Open and competitive markets are critical to the interests of consumers, workers, and businesses large and small. But there is mounting evidence of increasing concentration and market power throughout the U.S. economy, and the impact is being felt by consumers, workers, and entrepreneurs. Some of the symptoms include sharp increases in return on investments for a small group of large firms, persistently high corporate profits, and a rise in monopsony power for the largest firms over their workers and suppliers and overall concentration in labor markets. In competitive markets, firms are incentivized to spend profits on capital equipment, research and development, or on wages to attract and retain the best labor force. But in the place of healthy economic activity, we are currently witnessing record-breaking distributions of profits to shareholders, as spending on investment and wages remains flat to down.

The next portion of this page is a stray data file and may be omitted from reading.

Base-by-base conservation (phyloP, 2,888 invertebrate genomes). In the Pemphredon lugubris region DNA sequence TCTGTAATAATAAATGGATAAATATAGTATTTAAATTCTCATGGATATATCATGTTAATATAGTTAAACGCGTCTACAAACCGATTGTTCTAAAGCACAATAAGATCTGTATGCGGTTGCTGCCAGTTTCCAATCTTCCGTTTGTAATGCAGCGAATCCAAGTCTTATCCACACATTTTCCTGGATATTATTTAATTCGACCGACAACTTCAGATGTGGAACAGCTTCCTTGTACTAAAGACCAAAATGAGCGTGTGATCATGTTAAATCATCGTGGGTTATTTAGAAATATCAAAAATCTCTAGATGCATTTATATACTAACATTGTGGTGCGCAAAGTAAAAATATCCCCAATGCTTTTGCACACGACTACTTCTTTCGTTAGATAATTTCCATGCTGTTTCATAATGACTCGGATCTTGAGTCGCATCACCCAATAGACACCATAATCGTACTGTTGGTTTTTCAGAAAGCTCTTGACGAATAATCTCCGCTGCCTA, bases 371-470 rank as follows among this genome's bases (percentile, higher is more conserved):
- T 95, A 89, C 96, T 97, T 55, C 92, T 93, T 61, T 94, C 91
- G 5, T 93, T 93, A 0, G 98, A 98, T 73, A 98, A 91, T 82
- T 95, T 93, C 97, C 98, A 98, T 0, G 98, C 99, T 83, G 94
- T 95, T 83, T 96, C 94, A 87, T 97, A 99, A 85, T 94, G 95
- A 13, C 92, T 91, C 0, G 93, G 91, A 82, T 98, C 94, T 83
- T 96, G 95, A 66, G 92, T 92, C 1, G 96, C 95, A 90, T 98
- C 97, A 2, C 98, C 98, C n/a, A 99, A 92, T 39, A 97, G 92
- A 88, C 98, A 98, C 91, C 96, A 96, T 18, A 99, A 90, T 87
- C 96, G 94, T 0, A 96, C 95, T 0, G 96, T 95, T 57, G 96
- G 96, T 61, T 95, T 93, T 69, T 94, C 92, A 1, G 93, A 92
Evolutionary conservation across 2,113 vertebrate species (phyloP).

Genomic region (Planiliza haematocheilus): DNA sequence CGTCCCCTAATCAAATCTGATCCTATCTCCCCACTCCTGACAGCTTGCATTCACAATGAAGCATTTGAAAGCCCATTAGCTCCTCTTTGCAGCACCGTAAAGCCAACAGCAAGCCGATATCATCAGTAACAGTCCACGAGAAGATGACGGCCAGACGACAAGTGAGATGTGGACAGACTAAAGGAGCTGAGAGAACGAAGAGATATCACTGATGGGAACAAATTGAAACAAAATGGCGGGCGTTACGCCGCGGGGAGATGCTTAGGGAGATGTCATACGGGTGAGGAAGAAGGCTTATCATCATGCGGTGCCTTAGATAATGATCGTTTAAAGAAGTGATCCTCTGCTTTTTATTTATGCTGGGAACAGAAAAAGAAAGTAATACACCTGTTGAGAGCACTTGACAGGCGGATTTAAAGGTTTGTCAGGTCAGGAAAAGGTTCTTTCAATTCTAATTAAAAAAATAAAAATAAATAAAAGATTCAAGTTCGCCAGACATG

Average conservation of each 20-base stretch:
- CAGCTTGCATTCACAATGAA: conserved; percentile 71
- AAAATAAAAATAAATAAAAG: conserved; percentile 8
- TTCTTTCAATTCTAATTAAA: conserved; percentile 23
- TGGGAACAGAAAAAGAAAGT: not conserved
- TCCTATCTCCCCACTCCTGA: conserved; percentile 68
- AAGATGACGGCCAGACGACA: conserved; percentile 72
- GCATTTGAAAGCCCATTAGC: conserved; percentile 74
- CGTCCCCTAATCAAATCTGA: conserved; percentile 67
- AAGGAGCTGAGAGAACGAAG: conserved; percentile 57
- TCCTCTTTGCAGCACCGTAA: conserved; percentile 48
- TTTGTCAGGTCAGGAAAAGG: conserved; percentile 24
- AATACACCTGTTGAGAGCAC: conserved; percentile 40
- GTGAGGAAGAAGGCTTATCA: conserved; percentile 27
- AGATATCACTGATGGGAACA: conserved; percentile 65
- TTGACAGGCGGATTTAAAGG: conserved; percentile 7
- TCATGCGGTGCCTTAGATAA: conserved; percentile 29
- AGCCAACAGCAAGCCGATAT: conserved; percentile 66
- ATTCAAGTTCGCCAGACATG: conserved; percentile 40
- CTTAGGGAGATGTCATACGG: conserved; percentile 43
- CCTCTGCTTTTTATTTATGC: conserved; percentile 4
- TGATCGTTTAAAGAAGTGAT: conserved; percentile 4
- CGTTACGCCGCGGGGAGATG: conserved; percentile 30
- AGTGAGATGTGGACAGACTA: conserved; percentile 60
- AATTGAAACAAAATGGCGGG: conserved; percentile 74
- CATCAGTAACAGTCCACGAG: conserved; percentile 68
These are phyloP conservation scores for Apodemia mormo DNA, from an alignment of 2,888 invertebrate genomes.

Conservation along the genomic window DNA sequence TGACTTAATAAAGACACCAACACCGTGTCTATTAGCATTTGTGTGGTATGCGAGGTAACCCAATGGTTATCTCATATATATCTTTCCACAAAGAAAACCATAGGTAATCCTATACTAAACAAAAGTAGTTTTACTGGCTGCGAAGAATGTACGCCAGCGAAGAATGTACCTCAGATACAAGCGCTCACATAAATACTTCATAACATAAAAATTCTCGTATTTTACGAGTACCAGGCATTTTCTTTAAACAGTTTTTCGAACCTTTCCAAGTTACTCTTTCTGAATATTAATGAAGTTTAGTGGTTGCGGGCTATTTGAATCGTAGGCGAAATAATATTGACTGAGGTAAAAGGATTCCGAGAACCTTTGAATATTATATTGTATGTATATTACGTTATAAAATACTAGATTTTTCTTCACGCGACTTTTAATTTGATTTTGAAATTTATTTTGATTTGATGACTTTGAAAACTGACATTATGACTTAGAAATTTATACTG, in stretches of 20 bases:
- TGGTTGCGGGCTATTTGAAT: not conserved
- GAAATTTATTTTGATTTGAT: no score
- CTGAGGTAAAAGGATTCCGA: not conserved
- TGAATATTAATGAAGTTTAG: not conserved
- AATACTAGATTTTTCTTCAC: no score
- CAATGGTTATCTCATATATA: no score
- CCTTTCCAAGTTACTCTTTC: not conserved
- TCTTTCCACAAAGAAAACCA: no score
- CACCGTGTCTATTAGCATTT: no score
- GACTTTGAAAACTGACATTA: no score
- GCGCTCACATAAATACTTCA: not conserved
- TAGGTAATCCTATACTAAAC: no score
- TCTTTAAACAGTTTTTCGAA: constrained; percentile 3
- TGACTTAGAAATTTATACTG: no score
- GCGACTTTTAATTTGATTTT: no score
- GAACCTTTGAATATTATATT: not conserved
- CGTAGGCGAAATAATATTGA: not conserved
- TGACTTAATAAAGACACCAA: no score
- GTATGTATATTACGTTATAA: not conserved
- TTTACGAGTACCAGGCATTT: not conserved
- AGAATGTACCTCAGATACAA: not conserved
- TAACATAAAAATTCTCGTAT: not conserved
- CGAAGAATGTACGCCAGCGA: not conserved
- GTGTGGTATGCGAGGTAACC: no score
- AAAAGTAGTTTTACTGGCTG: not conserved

It also appears to be more challenging than ever for new businesses to form and to remain the engine driving American job growth. New firms as a share of total firms have continued to decline over the last decade, suggesting that the barriers to entry for new businesses may have increased. Young firms now also represent a smaller share of total employment across industries, meaning workers have fewer small business employers to choose from. This naturally contributes to large employers having more power over their suppliers and workers. As the largest employers represent a more significant share of job opportunities, there are more opportunities for abuse. Judicial and legislative actions have already been taken to address monopsony power in cases ranging from collusion in the hiring of registered nurses to predatory no-poach and non-compete agreements in employment contracts.